Reversing the Feminising of British Education
“Those who sow the wind, reap the whirlwind” except in Education the whirlwind is being reaped not by the sowers but by a whole generation of English boys in the lower half of the ability spectrum.
What are the dragon’s teeth which have been sown by a generation of politicians, teachers and educationalists? They are essentially the PC obsessions with:
- Female advancement
- Ethnic minorities
- Not teaching children to speak grammatically and enunciate clearly
The evidence for this is:
- Boys perform worse than girls in all exams from key stages 1-3 (ages 7-14), GCSE (age 16) and A-levels (age 18) except at the very highest grade A* at A-level and in Maths, Physics and Chemistry which are taken by only about 4% of the age group.
- For below average pupils, a recent report in the Times Educational Supplement by Tim Leung of the London School of Economics, a government educational advisor, showed that on reading tests at age 6, English boys were the worst performing ethnic group out of 14 – this in their native homeland.
- In 2011 only 22% or about one fifth of GCSE entrants were entered for the matriculation block of six academic subjects – maths, 2 sciences, a foreign language, English and either history or geography. This block is now referred to as the English baccalaureate. Some state schools had no entrants at all.
- In a period of only 7 years, the number of entries for non-academic subjects in GCSE rose from 15,000 in 2004 to 575,000 in 2010.
- In virtually the same period the Programme for International Student Assessments (PISA) which tests the reading standards and the basic maths standards of 5,000 15 year-olds, representative of each country’s population every 3 years, showed that over virtually the same period 2000-2009, Britain dropped from 6th and 8th among the 30 OECD countries to 26th and 28th for these two key standards.
- Employers repeatedly complain about 16 year-olds not able to write properly or speak clearly.
- When the present Secretary of State for Education, Michael Gove, took office in May 2010, he was appalled at the levels of achievement attained by the lowest and middle ranks of ability, and the fantastic complacency about this exuded by teachers’ “leaders” in the state sector (which in the UK accounts for 93% of pupils aged 5-18 years). Mr Gove has taken numerous steps to rectify this terrible situation in the teeth of fierce opposition from the schools education establishment (SEE): namely departments of education in the universities, teachers’ unions, officials in the Department for Education itself, and the 50 odd local education authorities (LEAs).
Secondary Education appears almost exclusively a feminine activity
When the GCSE (16+) and A-level (18+) results are announced in England, anybody would think that only girls were involved. The newspapers usually feature, on their front pages, girls hugging each other in delight at their success – boys are nowhere to be seen. What is a non-academic boy to make of this, particularly someone from a “poor” home of which there are about 25% in some districts? There are huge numbers involved here – there are around 4 million boys aged 5-16, of whom perhaps 2 million fall into the non-academic category. Not only are a lot of boys understandably not encouraged by education, they are positively turned off by being made to study what most young males see as female activities – cooking and sewing in particular.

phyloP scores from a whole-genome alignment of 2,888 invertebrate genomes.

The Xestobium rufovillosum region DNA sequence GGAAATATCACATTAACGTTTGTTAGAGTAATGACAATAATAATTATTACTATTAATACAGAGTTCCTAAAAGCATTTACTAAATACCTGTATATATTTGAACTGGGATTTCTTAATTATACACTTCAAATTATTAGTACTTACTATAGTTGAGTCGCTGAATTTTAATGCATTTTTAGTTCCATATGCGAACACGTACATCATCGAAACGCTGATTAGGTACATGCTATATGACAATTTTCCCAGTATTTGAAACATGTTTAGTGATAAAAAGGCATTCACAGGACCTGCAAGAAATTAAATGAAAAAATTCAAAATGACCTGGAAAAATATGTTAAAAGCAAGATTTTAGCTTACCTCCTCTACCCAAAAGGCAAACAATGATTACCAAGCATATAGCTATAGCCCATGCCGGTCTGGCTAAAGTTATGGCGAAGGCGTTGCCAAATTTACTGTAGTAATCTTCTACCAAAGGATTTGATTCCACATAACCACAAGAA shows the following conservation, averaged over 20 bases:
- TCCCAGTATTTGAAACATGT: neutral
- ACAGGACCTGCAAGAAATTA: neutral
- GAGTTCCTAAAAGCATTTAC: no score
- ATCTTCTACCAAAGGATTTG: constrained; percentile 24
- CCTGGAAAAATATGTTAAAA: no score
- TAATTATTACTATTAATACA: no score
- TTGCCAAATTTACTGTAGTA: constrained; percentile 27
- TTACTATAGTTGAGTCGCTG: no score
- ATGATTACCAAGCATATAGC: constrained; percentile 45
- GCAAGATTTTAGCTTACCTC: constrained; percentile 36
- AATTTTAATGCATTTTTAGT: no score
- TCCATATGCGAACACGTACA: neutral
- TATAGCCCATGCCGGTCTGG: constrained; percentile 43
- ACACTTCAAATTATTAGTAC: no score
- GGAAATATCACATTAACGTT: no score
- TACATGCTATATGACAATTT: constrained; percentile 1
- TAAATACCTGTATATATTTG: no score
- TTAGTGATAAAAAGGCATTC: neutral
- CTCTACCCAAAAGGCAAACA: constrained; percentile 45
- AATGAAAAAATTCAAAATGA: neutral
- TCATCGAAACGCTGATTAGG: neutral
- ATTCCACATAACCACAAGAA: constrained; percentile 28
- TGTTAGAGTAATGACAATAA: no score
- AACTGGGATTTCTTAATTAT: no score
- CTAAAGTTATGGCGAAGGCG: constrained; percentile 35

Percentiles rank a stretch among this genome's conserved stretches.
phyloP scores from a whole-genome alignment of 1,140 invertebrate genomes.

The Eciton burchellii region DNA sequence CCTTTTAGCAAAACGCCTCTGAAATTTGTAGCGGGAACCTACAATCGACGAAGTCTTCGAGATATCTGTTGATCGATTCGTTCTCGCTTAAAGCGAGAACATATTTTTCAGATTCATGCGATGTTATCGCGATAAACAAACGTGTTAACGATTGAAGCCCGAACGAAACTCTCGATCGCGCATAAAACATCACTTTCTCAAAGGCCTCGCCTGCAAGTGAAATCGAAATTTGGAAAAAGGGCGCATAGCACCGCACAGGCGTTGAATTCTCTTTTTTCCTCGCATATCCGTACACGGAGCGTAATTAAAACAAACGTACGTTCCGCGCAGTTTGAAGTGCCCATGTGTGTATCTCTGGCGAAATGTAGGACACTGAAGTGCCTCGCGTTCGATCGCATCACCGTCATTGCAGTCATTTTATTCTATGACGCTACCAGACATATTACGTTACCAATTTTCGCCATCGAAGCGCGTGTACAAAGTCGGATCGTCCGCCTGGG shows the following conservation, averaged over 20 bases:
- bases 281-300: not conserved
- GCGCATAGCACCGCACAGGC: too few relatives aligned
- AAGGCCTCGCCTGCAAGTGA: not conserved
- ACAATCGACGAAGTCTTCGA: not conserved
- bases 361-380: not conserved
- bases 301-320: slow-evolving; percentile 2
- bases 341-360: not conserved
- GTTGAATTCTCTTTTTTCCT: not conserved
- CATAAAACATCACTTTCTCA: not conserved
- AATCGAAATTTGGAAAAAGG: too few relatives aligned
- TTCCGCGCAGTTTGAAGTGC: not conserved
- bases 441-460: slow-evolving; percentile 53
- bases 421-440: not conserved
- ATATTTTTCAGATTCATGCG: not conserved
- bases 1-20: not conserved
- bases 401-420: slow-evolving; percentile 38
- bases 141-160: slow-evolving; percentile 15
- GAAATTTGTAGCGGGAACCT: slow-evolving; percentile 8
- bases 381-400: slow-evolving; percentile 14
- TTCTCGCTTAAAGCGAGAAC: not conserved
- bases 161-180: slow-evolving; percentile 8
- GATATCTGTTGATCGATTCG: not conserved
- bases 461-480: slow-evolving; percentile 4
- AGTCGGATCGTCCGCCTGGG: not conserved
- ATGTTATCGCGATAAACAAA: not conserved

Primary Education appears to be exclusively concerned with immigrant and ethnic minority children in some areas
When a crisis erupts, the BBC invariably follows a minister to a school where the majority of the pupils are usually Afro-Caribbean. The teachers are almost uniformly all female. What all this and the preoccupation with female advancement at the other end of the school age range tells you, if you are one of the 2 million native English boys below average academic ability, is that school education is not for you – but only for girls or swots.
What is needed to correct this appalling situation?
- The schools and the media need to switch their focus away from girls and ethnic minorities, who have had a disproportionate amount of resources and attention, to English boys. This may also be needed by boys in Scotland, Wales and Northern Ireland as well.
- Single sex schools should be reintroduced in the interests of both sexes.
- Mr Gove’s inspired idea of promoting new schools manned by suitable ex-military personnel should be focussed on boys-only schools with a curriculum which plays more to the strengths of boys rather than girls. In this context, eliminating school assessed project work for national GCSE and A-level exams as Mr Gove intends, will help boys at both ends of the ability spectrum.
 Department for Education (DfE) exam statistics for 2012 and 2013.
 As judged by average exam scores for all boys.
 Usually calculated as having entitlement to free school meals.
 Girls are usually less competitive and more conformist than boys. Project work was introduced with GCSEs in 1989 as a way of encouraging “in-depth” study, but actually opened the door to parental cooperation in producing the reports for the examiners.